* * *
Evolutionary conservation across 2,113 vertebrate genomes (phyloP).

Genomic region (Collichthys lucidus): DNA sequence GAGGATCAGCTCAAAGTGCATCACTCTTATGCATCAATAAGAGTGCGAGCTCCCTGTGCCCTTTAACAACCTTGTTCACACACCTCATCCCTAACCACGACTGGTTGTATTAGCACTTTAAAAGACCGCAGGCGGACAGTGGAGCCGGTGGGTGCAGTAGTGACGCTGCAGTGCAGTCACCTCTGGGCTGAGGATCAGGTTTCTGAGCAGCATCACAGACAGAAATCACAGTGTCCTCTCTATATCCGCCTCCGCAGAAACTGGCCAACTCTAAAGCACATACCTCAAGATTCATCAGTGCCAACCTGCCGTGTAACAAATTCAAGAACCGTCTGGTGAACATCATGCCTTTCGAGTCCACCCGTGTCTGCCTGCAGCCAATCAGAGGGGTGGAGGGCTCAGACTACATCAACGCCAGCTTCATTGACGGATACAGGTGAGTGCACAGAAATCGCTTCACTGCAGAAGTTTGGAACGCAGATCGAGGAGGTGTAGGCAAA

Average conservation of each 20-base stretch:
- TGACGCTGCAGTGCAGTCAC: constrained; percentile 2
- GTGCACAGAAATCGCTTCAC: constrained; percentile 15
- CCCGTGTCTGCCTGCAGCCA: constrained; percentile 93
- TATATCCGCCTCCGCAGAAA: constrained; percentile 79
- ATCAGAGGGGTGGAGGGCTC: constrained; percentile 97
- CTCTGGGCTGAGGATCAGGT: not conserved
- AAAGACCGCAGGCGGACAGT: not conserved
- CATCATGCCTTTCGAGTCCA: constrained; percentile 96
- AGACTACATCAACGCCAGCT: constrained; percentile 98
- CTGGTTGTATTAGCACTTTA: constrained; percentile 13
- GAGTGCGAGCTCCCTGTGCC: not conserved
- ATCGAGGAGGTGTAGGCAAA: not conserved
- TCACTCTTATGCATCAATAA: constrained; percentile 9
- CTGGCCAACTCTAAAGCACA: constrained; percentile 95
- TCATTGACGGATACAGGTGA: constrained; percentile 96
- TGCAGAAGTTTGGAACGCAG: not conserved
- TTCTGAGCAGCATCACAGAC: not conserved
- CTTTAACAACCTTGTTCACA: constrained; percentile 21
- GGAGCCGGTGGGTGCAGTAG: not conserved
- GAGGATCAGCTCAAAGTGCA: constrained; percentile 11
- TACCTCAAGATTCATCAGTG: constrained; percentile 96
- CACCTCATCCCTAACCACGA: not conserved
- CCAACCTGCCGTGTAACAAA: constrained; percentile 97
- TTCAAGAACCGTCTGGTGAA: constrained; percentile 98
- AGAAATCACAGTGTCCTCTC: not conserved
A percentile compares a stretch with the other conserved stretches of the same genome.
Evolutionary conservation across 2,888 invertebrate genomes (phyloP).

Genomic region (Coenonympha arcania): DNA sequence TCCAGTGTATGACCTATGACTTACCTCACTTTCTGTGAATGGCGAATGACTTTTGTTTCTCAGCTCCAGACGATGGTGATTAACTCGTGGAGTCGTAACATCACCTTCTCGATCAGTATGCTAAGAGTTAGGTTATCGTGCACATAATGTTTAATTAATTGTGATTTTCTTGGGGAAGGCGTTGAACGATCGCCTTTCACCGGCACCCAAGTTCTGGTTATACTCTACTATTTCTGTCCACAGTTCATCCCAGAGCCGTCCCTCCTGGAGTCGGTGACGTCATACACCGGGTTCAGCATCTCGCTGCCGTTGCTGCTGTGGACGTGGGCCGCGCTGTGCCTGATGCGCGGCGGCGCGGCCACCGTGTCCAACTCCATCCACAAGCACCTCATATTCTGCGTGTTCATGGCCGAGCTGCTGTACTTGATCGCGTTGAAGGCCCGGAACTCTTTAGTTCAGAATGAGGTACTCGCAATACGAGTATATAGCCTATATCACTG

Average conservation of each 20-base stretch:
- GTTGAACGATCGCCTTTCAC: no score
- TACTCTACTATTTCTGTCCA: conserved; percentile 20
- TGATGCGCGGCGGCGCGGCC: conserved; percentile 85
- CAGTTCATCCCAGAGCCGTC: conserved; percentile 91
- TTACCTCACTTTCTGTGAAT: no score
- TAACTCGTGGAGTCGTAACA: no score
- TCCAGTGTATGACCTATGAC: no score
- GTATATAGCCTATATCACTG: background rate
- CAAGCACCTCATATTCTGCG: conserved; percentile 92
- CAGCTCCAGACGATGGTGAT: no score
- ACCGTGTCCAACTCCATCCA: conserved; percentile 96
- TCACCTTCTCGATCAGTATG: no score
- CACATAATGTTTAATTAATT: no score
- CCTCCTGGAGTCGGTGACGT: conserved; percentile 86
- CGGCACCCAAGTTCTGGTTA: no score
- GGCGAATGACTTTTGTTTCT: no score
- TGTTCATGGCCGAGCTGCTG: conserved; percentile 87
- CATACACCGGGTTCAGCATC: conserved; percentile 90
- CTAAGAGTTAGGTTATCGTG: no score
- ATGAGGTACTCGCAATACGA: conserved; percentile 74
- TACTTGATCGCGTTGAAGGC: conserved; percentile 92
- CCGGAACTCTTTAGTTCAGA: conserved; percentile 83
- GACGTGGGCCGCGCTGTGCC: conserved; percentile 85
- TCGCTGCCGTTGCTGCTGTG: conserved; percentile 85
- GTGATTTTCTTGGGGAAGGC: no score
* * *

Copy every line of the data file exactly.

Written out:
Evolutionary conservation across 2,113 vertebrate genomes (phyloP).

Genomic region (Collichthys lucidus): DNA sequence GAGGATCAGCTCAAAGTGCATCACTCTTATGCATCAATAAGAGTGCGAGCTCCCTGTGCCCTTTAACAACCTTGTTCACACACCTCATCCCTAACCACGACTGGTTGTATTAGCACTTTAAAAGACCGCAGGCGGACAGTGGAGCCGGTGGGTGCAGTAGTGACGCTGCAGTGCAGTCACCTCTGGGCTGAGGATCAGGTTTCTGAGCAGCATCACAGACAGAAATCACAGTGTCCTCTCTATATCCGCCTCCGCAGAAACTGGCCAACTCTAAAGCACATACCTCAAGATTCATCAGTGCCAACCTGCCGTGTAACAAATTCAAGAACCGTCTGGTGAACATCATGCCTTTCGAGTCCACCCGTGTCTGCCTGCAGCCAATCAGAGGGGTGGAGGGCTCAGACTACATCAACGCCAGCTTCATTGACGGATACAGGTGAGTGCACAGAAATCGCTTCACTGCAGAAGTTTGGAACGCAGATCGAGGAGGTGTAGGCAAA

Average conservation of each 20-base stretch:
- TGACGCTGCAGTGCAGTCAC: constrained; percentile 2
- GTGCACAGAAATCGCTTCAC: constrained; percentile 15
- CCCGTGTCTGCCTGCAGCCA: constrained; percentile 93
- TATATCCGCCTCCGCAGAAA: constrained; percentile 79
- ATCAGAGGGGTGGAGGGCTC: constrained; percentile 97
- CTCTGGGCTGAGGATCAGGT: not conserved
- AAAGACCGCAGGCGGACAGT: not conserved
- CATCATGCCTTTCGAGTCCA: constrained; percentile 96
- AGACTACATCAACGCCAGCT: constrained; percentile 98
- CTGGTTGTATTAGCACTTTA: constrained; percentile 13
- GAGTGCGAGCTCCCTGTGCC: not conserved
- ATCGAGGAGGTGTAGGCAAA: not conserved
- TCACTCTTATGCATCAATAA: constrained; percentile 9
- CTGGCCAACTCTAAAGCACA: constrained; percentile 95
- TCATTGACGGATACAGGTGA: constrained; percentile 96
- TGCAGAAGTTTGGAACGCAG: not conserved
- TTCTGAGCAGCATCACAGAC: not conserved
- CTTTAACAACCTTGTTCACA: constrained; percentile 21
- GGAGCCGGTGGGTGCAGTAG: not conserved
- GAGGATCAGCTCAAAGTGCA: constrained; percentile 11
- TACCTCAAGATTCATCAGTG: constrained; percentile 96
- CACCTCATCCCTAACCACGA: not conserved
- CCAACCTGCCGTGTAACAAA: constrained; percentile 97
- TTCAAGAACCGTCTGGTGAA: constrained; percentile 98
- AGAAATCACAGTGTCCTCTC: not conserved
A percentile compares a stretch with the other conserved stretches of the same genome.
Evolutionary conservation across 2,888 invertebrate genomes (phyloP).

Genomic region (Coenonympha arcania): DNA sequence TCCAGTGTATGACCTATGACTTACCTCACTTTCTGTGAATGGCGAATGACTTTTGTTTCTCAGCTCCAGACGATGGTGATTAACTCGTGGAGTCGTAACATCACCTTCTCGATCAGTATGCTAAGAGTTAGGTTATCGTGCACATAATGTTTAATTAATTGTGATTTTCTTGGGGAAGGCGTTGAACGATCGCCTTTCACCGGCACCCAAGTTCTGGTTATACTCTACTATTTCTGTCCACAGTTCATCCCAGAGCCGTCCCTCCTGGAGTCGGTGACGTCATACACCGGGTTCAGCATCTCGCTGCCGTTGCTGCTGTGGACGTGGGCCGCGCTGTGCCTGATGCGCGGCGGCGCGGCCACCGTGTCCAACTCCATCCACAAGCACCTCATATTCTGCGTGTTCATGGCCGAGCTGCTGTACTTGATCGCGTTGAAGGCCCGGAACTCTTTAGTTCAGAATGAGGTACTCGCAATACGAGTATATAGCCTATATCACTG

Average conservation of each 20-base stretch:
- GTTGAACGATCGCCTTTCAC: no score
- TACTCTACTATTTCTGTCCA: conserved; percentile 20
- TGATGCGCGGCGGCGCGGCC: conserved; percentile 85
- CAGTTCATCCCAGAGCCGTC: conserved; percentile 91
- TTACCTCACTTTCTGTGAAT: no score
- TAACTCGTGGAGTCGTAACA: no score
- TCCAGTGTATGACCTATGAC: no score
- GTATATAGCCTATATCACTG: background rate
- CAAGCACCTCATATTCTGCG: conserved; percentile 92
- CAGCTCCAGACGATGGTGAT: no score
- ACCGTGTCCAACTCCATCCA: conserved; percentile 96
- TCACCTTCTCGATCAGTATG: no score
- CACATAATGTTTAATTAATT: no score
- CCTCCTGGAGTCGGTGACGT: conserved; percentile 86
- CGGCACCCAAGTTCTGGTTA: no score
- GGCGAATGACTTTTGTTTCT: no score
- TGTTCATGGCCGAGCTGCTG: conserved; percentile 87
- CATACACCGGGTTCAGCATC: conserved; percentile 90
- CTAAGAGTTAGGTTATCGTG: no score
- ATGAGGTACTCGCAATACGA: conserved; percentile 74
- TACTTGATCGCGTTGAAGGC: conserved; percentile 92
- CCGGAACTCTTTAGTTCAGA: conserved; percentile 83
- GACGTGGGCCGCGCTGTGCC: conserved; percentile 85
- TCGCTGCCGTTGCTGCTGTG: conserved; percentile 85
- GTGATTTTCTTGGGGAAGGC: no score